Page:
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Fort Sill in Comanche County, Oklahoma — The American South (West South Central)
 

Post Headquarters

 
 
Post Headquarters Marker image. Click for full size.
By Lee Hattabaugh, November 14, 2011
1. Post Headquarters Marker
Inscription.
Erected in 1870, and built of limestone quarried from a nearby hill, the Post Headquarters building housed the administrative offices. The Commanding Officer, his executive officer, the adjutant, a sergeant and a signal officer worked here. The adjutant had the authority to execute an order if the Commanding Officer was absent. One of the rooms was used for the Post Library to hold the few periodicals and books that might be shipped from back East. After close of business hours, the Guardhouse became the Post Headquarters for any business that needed to be dealt with or transacted.

In October of 1873, Governor Davis of Texas held a council here and freed Kiowa chiefs Satanta and Big Tree. In July of 1901 29,000 homesteaders gathered at the Headquarters to register for the opening of the Kiowa, Comanche and Apache Reservation. Captain Dan T. Moore moved the headquarters of the Field Artillery School to the more spacious old post headquarters building when it was vacated by the post commander upon completion of the new post in the fall of 1911. In 1912, the school moved to one of the new unoccupied barracks in the new post area. From 1913-1918 the School of Musketry was here. The Ordnance Department took over and had its offices here until World War II. It is presently used as the Museum's Headquarters.
 
Location.
Post Headquarters and Marker image. Click for full size.
By Lee Hattabaugh, November 14, 2011
2. Post Headquarters and Marker
34° 40.167′ N, 98° 23.183′ W. Marker is in Fort Sill, Oklahoma, in Comanche County. Marker is on Quanah Road west of Chickasha Road, on the left when traveling west. Click for map. Marker is in this post office area: Fort Sill OK 73503, United States of America.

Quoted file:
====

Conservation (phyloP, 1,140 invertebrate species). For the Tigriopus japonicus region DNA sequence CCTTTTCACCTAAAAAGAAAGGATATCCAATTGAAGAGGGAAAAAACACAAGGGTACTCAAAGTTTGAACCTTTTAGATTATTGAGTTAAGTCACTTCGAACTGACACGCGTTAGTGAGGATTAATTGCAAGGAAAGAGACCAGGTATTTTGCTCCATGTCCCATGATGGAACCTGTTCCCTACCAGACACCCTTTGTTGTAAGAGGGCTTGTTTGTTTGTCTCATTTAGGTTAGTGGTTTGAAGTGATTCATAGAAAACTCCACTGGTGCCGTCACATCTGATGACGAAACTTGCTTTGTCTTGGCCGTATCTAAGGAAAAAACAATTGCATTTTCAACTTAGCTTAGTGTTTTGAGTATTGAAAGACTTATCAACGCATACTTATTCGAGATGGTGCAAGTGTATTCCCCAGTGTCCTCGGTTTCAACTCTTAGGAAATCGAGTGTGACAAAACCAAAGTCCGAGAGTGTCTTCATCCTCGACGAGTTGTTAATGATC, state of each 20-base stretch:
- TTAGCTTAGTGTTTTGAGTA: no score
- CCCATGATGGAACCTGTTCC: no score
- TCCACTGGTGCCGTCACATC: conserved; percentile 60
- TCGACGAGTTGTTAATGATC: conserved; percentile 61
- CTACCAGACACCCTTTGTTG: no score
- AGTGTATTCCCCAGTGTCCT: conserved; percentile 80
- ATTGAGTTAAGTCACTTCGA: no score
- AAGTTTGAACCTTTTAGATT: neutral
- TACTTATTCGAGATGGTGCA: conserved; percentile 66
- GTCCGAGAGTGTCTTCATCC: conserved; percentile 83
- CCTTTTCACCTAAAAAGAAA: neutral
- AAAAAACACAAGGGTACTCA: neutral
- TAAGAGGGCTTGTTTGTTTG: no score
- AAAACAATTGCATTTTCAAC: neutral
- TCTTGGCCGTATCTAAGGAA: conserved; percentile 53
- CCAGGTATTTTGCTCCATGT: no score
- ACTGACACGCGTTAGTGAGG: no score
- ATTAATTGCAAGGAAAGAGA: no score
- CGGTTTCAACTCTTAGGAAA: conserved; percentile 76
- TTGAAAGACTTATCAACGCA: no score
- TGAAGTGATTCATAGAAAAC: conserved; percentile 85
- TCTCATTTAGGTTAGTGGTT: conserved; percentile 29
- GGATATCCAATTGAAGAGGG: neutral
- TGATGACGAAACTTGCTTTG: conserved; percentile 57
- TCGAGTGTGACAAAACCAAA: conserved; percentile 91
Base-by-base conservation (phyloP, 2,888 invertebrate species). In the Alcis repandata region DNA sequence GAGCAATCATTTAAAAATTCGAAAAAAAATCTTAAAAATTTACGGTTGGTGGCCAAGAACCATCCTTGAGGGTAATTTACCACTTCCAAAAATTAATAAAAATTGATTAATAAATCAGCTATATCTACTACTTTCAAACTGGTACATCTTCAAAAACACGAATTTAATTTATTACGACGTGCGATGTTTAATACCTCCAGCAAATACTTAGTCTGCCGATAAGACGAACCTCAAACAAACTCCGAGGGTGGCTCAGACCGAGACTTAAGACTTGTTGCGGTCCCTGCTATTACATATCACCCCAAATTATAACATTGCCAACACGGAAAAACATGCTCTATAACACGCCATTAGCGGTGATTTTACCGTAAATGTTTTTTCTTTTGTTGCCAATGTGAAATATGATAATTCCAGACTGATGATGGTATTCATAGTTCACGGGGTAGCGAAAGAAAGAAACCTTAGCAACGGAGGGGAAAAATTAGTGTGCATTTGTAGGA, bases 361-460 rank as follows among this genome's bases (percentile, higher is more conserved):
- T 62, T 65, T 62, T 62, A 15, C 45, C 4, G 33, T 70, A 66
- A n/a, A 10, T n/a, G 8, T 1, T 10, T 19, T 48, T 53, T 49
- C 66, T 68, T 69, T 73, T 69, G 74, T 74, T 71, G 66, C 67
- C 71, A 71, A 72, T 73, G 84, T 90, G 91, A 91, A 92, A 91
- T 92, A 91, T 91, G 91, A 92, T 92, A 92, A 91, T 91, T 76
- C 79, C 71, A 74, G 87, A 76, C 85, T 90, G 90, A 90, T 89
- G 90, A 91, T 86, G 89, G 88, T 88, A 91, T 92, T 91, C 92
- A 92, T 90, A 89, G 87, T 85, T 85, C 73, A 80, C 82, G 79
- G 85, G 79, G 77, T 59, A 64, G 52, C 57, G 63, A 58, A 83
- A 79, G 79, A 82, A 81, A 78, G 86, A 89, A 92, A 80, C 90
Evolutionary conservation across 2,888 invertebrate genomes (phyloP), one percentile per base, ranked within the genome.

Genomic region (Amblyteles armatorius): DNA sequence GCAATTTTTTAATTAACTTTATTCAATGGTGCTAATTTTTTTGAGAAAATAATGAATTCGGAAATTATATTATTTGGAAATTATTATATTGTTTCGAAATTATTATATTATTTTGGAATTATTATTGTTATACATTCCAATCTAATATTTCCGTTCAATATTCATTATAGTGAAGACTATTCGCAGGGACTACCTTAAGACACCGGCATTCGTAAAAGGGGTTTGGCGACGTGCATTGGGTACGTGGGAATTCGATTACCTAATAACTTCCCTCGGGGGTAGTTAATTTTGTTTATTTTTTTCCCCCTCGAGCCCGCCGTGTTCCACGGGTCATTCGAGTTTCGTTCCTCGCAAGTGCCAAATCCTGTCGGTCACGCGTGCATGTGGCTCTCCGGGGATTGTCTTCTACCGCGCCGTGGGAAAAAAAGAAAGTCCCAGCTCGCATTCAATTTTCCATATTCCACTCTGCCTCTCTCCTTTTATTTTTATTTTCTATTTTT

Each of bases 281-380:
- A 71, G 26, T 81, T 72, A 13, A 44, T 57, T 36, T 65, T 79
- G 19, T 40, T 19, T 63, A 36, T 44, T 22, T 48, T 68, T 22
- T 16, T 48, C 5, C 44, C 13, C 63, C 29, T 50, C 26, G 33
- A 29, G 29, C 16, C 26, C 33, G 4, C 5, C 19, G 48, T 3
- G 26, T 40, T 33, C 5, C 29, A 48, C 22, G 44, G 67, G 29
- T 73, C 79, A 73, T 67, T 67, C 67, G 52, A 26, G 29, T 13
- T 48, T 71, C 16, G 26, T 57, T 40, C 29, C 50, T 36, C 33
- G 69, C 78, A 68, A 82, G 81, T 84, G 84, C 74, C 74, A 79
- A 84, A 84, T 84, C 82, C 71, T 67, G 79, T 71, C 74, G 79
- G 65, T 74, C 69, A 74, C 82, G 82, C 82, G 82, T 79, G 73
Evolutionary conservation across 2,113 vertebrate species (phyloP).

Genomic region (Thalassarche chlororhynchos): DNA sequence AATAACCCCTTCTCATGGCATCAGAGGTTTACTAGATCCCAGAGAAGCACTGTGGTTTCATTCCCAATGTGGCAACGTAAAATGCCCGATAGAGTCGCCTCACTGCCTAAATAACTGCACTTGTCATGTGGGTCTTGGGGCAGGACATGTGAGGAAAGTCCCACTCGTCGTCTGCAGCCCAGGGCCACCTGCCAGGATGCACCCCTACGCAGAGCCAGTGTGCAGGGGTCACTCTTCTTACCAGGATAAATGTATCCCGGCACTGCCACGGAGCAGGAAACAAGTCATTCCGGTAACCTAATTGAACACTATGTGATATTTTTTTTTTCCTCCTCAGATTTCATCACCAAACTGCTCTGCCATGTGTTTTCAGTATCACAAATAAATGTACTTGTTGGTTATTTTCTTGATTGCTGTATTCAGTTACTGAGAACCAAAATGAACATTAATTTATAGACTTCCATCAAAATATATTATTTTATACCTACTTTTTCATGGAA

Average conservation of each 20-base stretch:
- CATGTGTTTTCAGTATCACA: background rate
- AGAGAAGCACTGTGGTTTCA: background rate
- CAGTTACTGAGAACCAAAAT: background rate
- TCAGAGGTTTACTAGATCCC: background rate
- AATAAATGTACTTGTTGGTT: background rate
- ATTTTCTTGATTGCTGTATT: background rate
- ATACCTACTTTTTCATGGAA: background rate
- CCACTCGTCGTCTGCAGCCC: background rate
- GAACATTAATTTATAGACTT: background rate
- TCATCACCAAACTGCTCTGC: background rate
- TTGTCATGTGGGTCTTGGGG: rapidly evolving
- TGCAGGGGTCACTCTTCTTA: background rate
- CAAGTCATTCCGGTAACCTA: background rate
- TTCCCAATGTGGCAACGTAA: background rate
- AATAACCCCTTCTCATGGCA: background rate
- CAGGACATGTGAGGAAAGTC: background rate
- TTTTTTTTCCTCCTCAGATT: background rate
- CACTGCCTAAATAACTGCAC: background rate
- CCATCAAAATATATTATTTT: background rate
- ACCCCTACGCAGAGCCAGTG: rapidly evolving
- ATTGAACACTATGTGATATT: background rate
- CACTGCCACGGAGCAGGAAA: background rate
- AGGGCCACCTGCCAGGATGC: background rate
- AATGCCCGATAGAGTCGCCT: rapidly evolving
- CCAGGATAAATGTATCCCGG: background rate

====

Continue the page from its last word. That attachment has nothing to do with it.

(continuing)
Other nearby markers. At least 8 other markers are within 2 miles of this marker, measured as the crow flies. Infantry Barracks (within shouting distance of this marker); Post Guardhouse (about 500 feet away, measured in a direct line); Post Chapel (approx. 0.2 miles away); 280mm Heavy Motorized Gun M65 (approx. mile away); Proud American (approx. 0.3 miles away); Fort Sill (approx. half a mile away); Quinette Crossing (approx. 0.7 miles away); Satank Killed (approx. 1.1 miles away). Click for a list of all markers in Fort Sill.
 
More about this marker. Marker is located in the Old Post Museum area of Fort Sill, an active U.S. military installation. The museum is open to the public, but appropriate identification is required for access for Fort Sill.
 
Categories. Forts, CastlesNative AmericansSettlements & SettlersWars, US Indian
 
Post Headquarters Marker detail image. Click for full size.
By Lee Hattabaugh, November 14, 2011
3. Post Headquarters Marker detail
The caption reads, "Tug-of-war in front of the Post Headquarters (ca. 1890)."
Post Headquarters door image. Click for full size.
By Lee Hattabaugh, November 14, 2011
4. Post Headquarters door
Post Headquarters image. Click for full size.
By Lee Hattabaugh, November 14, 2011
5. Post Headquarters
Fort Sill General Plan of Post - 1874 image. Click for full size.
By Lee Hattabaugh, November 14, 2011
6. Fort Sill General Plan of Post - 1874
Headquarters building is located near the center of the picture between the two barracks buildings on the south side of the parade field.
Fort Sill main post - 1874 image. Click for full size.
By Lee Hattabaugh, November 14, 2011
7. Fort Sill main post - 1874
 
 
Credits. This page originally submitted on , by Lee Hattabaugh of Capshaw, Alabama. This page has been viewed 408 times since then and 16 times this year. Photos:   1, 2, 3, 4, 5, 6, 7. submitted on , by Lee Hattabaugh of Capshaw, Alabama. • Bernard Fisher was the editor who published this page. This page was last revised on June 16, 2016.
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